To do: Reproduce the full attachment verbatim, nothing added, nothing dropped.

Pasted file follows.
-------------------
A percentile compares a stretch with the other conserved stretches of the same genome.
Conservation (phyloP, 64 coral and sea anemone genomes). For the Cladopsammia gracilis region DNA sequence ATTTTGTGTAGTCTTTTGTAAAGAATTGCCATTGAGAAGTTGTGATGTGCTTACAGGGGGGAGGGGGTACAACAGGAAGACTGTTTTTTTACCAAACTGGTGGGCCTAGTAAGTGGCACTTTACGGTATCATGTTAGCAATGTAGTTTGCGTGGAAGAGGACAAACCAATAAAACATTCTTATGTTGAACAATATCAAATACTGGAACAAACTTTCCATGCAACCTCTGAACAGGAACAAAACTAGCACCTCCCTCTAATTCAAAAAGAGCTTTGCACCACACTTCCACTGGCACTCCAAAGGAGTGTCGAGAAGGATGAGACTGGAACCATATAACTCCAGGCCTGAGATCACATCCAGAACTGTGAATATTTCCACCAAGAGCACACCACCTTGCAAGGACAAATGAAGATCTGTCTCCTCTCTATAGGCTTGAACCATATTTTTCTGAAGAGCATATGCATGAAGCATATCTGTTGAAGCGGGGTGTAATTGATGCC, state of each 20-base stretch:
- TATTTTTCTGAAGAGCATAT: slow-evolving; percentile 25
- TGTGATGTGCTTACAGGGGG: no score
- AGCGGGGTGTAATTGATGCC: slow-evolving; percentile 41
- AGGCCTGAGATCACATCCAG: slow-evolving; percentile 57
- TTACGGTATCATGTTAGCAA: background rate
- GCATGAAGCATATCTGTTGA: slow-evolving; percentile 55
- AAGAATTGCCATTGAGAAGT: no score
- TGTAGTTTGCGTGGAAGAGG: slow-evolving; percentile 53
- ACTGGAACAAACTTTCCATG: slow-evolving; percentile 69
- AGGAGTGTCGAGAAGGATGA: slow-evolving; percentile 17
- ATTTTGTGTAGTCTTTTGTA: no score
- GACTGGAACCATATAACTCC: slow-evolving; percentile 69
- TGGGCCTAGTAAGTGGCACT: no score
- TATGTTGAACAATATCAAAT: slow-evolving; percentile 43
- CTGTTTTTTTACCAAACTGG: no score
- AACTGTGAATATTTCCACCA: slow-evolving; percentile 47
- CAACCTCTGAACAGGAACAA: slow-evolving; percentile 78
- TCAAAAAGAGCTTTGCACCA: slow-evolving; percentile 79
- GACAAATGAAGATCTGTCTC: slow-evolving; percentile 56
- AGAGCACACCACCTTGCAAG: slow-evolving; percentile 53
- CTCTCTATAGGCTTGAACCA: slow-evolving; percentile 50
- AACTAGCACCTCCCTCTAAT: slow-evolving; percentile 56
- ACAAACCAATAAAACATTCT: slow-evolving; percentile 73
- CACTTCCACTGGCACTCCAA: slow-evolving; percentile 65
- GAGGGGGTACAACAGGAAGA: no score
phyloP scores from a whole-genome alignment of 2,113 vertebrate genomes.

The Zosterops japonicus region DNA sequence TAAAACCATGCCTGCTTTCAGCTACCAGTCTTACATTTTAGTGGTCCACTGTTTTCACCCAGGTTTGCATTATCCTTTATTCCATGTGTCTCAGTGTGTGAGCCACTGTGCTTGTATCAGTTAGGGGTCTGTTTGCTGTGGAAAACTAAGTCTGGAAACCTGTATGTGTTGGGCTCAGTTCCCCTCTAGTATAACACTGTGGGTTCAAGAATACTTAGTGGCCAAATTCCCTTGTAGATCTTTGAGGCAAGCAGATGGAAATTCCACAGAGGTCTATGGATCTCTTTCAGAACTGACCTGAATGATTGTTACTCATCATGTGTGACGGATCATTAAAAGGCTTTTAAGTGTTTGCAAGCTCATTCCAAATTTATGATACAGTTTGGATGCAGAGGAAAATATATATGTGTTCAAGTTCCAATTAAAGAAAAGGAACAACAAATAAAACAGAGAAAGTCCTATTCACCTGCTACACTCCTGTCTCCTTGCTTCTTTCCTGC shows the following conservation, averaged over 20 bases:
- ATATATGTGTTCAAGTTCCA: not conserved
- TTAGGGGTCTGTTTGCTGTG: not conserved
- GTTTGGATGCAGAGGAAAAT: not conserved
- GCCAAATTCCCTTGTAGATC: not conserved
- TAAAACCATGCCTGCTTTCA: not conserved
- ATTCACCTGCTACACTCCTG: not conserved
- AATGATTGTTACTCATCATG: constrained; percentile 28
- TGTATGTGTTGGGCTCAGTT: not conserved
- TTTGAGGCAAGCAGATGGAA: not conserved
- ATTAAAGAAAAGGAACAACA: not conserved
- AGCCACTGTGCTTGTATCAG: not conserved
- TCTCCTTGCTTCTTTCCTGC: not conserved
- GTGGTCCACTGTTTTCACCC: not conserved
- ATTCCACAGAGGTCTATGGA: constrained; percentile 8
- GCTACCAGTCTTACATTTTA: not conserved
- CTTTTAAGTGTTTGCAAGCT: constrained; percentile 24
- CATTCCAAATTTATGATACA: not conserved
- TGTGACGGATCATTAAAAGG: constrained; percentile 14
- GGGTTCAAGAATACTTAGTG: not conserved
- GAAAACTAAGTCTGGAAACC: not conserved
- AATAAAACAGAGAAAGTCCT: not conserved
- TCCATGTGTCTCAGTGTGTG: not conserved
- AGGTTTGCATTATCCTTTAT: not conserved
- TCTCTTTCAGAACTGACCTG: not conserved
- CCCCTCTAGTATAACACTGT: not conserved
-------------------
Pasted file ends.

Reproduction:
A percentile compares a stretch with the other conserved stretches of the same genome.
Conservation (phyloP, 64 coral and sea anemone genomes). For the Cladopsammia gracilis region DNA sequence ATTTTGTGTAGTCTTTTGTAAAGAATTGCCATTGAGAAGTTGTGATGTGCTTACAGGGGGGAGGGGGTACAACAGGAAGACTGTTTTTTTACCAAACTGGTGGGCCTAGTAAGTGGCACTTTACGGTATCATGTTAGCAATGTAGTTTGCGTGGAAGAGGACAAACCAATAAAACATTCTTATGTTGAACAATATCAAATACTGGAACAAACTTTCCATGCAACCTCTGAACAGGAACAAAACTAGCACCTCCCTCTAATTCAAAAAGAGCTTTGCACCACACTTCCACTGGCACTCCAAAGGAGTGTCGAGAAGGATGAGACTGGAACCATATAACTCCAGGCCTGAGATCACATCCAGAACTGTGAATATTTCCACCAAGAGCACACCACCTTGCAAGGACAAATGAAGATCTGTCTCCTCTCTATAGGCTTGAACCATATTTTTCTGAAGAGCATATGCATGAAGCATATCTGTTGAAGCGGGGTGTAATTGATGCC, state of each 20-base stretch:
- TATTTTTCTGAAGAGCATAT: slow-evolving; percentile 25
- TGTGATGTGCTTACAGGGGG: no score
- AGCGGGGTGTAATTGATGCC: slow-evolving; percentile 41
- AGGCCTGAGATCACATCCAG: slow-evolving; percentile 57
- TTACGGTATCATGTTAGCAA: background rate
- GCATGAAGCATATCTGTTGA: slow-evolving; percentile 55
- AAGAATTGCCATTGAGAAGT: no score
- TGTAGTTTGCGTGGAAGAGG: slow-evolving; percentile 53
- ACTGGAACAAACTTTCCATG: slow-evolving; percentile 69
- AGGAGTGTCGAGAAGGATGA: slow-evolving; percentile 17
- ATTTTGTGTAGTCTTTTGTA: no score
- GACTGGAACCATATAACTCC: slow-evolving; percentile 69
- TGGGCCTAGTAAGTGGCACT: no score
- TATGTTGAACAATATCAAAT: slow-evolving; percentile 43
- CTGTTTTTTTACCAAACTGG: no score
- AACTGTGAATATTTCCACCA: slow-evolving; percentile 47
- CAACCTCTGAACAGGAACAA: slow-evolving; percentile 78
- TCAAAAAGAGCTTTGCACCA: slow-evolving; percentile 79
- GACAAATGAAGATCTGTCTC: slow-evolving; percentile 56
- AGAGCACACCACCTTGCAAG: slow-evolving; percentile 53
- CTCTCTATAGGCTTGAACCA: slow-evolving; percentile 50
- AACTAGCACCTCCCTCTAAT: slow-evolving; percentile 56
- ACAAACCAATAAAACATTCT: slow-evolving; percentile 73
- CACTTCCACTGGCACTCCAA: slow-evolving; percentile 65
- GAGGGGGTACAACAGGAAGA: no score
phyloP scores from a whole-genome alignment of 2,113 vertebrate genomes.

The Zosterops japonicus region DNA sequence TAAAACCATGCCTGCTTTCAGCTACCAGTCTTACATTTTAGTGGTCCACTGTTTTCACCCAGGTTTGCATTATCCTTTATTCCATGTGTCTCAGTGTGTGAGCCACTGTGCTTGTATCAGTTAGGGGTCTGTTTGCTGTGGAAAACTAAGTCTGGAAACCTGTATGTGTTGGGCTCAGTTCCCCTCTAGTATAACACTGTGGGTTCAAGAATACTTAGTGGCCAAATTCCCTTGTAGATCTTTGAGGCAAGCAGATGGAAATTCCACAGAGGTCTATGGATCTCTTTCAGAACTGACCTGAATGATTGTTACTCATCATGTGTGACGGATCATTAAAAGGCTTTTAAGTGTTTGCAAGCTCATTCCAAATTTATGATACAGTTTGGATGCAGAGGAAAATATATATGTGTTCAAGTTCCAATTAAAGAAAAGGAACAACAAATAAAACAGAGAAAGTCCTATTCACCTGCTACACTCCTGTCTCCTTGCTTCTTTCCTGC shows the following conservation, averaged over 20 bases:
- ATATATGTGTTCAAGTTCCA: not conserved
- TTAGGGGTCTGTTTGCTGTG: not conserved
- GTTTGGATGCAGAGGAAAAT: not conserved
- GCCAAATTCCCTTGTAGATC: not conserved
- TAAAACCATGCCTGCTTTCA: not conserved
- ATTCACCTGCTACACTCCTG: not conserved
- AATGATTGTTACTCATCATG: constrained; percentile 28
- TGTATGTGTTGGGCTCAGTT: not conserved
- TTTGAGGCAAGCAGATGGAA: not conserved
- ATTAAAGAAAAGGAACAACA: not conserved
- AGCCACTGTGCTTGTATCAG: not conserved
- TCTCCTTGCTTCTTTCCTGC: not conserved
- GTGGTCCACTGTTTTCACCC: not conserved
- ATTCCACAGAGGTCTATGGA: constrained; percentile 8
- GCTACCAGTCTTACATTTTA: not conserved
- CTTTTAAGTGTTTGCAAGCT: constrained; percentile 24
- CATTCCAAATTTATGATACA: not conserved
- TGTGACGGATCATTAAAAGG: constrained; percentile 14
- GGGTTCAAGAATACTTAGTG: not conserved
- GAAAACTAAGTCTGGAAACC: not conserved
- AATAAAACAGAGAAAGTCCT: not conserved
- TCCATGTGTCTCAGTGTGTG: not conserved
- AGGTTTGCATTATCCTTTAT: not conserved
- TCTCTTTCAGAACTGACCTG: not conserved
- CCCCTCTAGTATAACACTGT: not conserved